Grand Canyon

National Park Service

The U.S. Senate has approved a measure to reimburse states that paid to keep National Parks open during the federal government shutdown in 2013. Arizona Public Radio’s Justin Regan reports.

This year marks the centennial celebration of the National Park Service. President Woodrow Wilson signed the act creating the agency with the intention ‘…to conserve the scenery and the natural and historic objects and the wild life therein…’. There are now 59 National Parks across the country and two longtime friends, Darius Nabors and Trevor Kemp, are visiting all 59 in 59 weeks. It’s their own personal salute to the Park Service’s 100th anniversary. One of their recent visits was to Grand Canyon National Park. They spoke with Arizona Public Radio’s Justin Regan about their trip.   

An effort will begin this week to spray weed killer inside Grand Canyon National Park to help prevent wildfires.

The park and the Grand Canyon Railway will spray two types of herbicide along railroad tracks to kill weeds, reducing the risk of train wheel sparks setting a fire to the vegetation. The park and railway say the effort will also help control invasive species at the landmark location.

Alan English CPA

 Government scientists have gathered data to answer the question of whether a new uranium mining operation will contaminate the Grand Canyon region.

Scientists with the U.S. Geological Survey spent two years collecting and analyzing soil samples from around the Canyon Mine near Tusayan. The study gives them a baseline of the environment they can use to compare with future soil samples.

The mine on U.S. Forest Service land was approved in the 1980s, but ore never was pulled from the ground.

The National Park Service has extended a public comment period on a plan to manage the backcountry areas of the Grand Canyon.

One of the most significant parts of the proposals is to have hikers who venture more than 5 miles down the most popular trails obtain a day-use permit and pay a minimum $5 fee.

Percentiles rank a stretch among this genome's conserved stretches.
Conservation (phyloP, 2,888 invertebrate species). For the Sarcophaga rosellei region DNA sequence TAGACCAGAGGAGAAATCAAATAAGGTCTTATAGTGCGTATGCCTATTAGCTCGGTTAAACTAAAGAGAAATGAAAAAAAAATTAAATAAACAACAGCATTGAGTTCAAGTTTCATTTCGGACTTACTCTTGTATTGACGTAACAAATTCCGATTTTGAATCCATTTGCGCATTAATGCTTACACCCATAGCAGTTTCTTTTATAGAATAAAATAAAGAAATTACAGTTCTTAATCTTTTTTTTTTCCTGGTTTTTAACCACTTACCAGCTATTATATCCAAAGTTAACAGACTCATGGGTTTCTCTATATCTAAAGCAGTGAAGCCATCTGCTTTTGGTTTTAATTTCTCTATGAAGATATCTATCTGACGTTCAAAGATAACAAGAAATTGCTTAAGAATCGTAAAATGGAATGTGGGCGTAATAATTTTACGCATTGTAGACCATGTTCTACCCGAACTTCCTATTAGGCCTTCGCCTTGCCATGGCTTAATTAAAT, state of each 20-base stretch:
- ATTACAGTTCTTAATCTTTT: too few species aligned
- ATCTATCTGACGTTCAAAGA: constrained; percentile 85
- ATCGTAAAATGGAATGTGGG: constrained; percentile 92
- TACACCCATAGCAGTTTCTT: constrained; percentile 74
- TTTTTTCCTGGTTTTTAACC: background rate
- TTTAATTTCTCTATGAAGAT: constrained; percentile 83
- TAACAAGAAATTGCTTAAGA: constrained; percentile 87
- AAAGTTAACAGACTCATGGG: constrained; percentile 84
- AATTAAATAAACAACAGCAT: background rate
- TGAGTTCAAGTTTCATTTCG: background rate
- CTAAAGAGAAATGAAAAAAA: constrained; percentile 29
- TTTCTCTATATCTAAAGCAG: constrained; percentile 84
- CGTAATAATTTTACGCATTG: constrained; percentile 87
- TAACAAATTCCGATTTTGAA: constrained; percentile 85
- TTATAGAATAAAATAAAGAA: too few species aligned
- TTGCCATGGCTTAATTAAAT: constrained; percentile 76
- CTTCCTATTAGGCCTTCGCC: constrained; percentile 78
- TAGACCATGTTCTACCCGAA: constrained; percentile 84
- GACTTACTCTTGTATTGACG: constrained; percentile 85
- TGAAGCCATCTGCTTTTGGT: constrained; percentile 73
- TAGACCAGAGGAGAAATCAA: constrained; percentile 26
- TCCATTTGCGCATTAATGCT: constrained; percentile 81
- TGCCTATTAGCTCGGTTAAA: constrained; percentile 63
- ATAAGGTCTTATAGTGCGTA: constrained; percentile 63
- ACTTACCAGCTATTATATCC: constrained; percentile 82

The plan also addresses more remote areas of the park and relatively new recreation activities such as canyoneering, rim-to-rim excursions and backpacking trips that require short travel on the Colorado River.

(Courtesy of Pamela Wolfson via AP)

A Denver man has logged the fastest Grand Canyon river trip on record, battling blisters and rapids as he paddled his kayak down a 277-mile stretch of the Colorado River in 34 hours and two minutes.

Ben Orkin reached the end of his journey Sunday, exhausted after navigating the water in the dark and swimming part of it when a rapid toppled his kayak. Orkin beat a record set last week by more than an hour and a previous one set by three men in a non-motorized boat in 1983, according to Tom Martin, secretary of the Grand Canyon Historical Society.

A tiny town outside the Grand Canyon that has big plans for development will be under new leadership in 2016.

Greg Bryan, Tusayan’s first mayor selected by colleagues on the Town Council shortly after it incorporated in 2010, is leaving the office Dec. 31 to spend more time with family.

“I’m proud and thankful to have been part of this process, building a town from scratch,” Bryan said. “It’s probably the most frustrating and rewarding thing I’ve done in my professional career. It was and is the right thing to do for this community.”

Melissa Sevigny

New research supports the long-held hypothesis that the Grand Canyon is as young as six million years. That’s what geologists originally believed before a different study claimed it was tens of millions of years older.

The study was conducted by geologists at Arizona State University. It compares the western Grand Canyon with the Grand Wash Cliffs. It found that the canyon is steeper than the cliffs, which suggests erosion started more recently.

National Park Service

Coconino County Health Officials and the National Park Service are monitoring for plague at the Grand Canyon this summer. As Arizona Public Radio’s Justin Regan reports, the disease remains a small threat to humans.

National Park Service

If asked what's impressive about the Grand Canyon, most visitors probably won't mention a water pipeline. But one of this national park's great engineering feats is the Trans-Canyon Pipeline, which carries half a million gallons of water every day from Roaring Springs down Bright Angel Canyon, past Phantom Ranch and across Silver Bridge.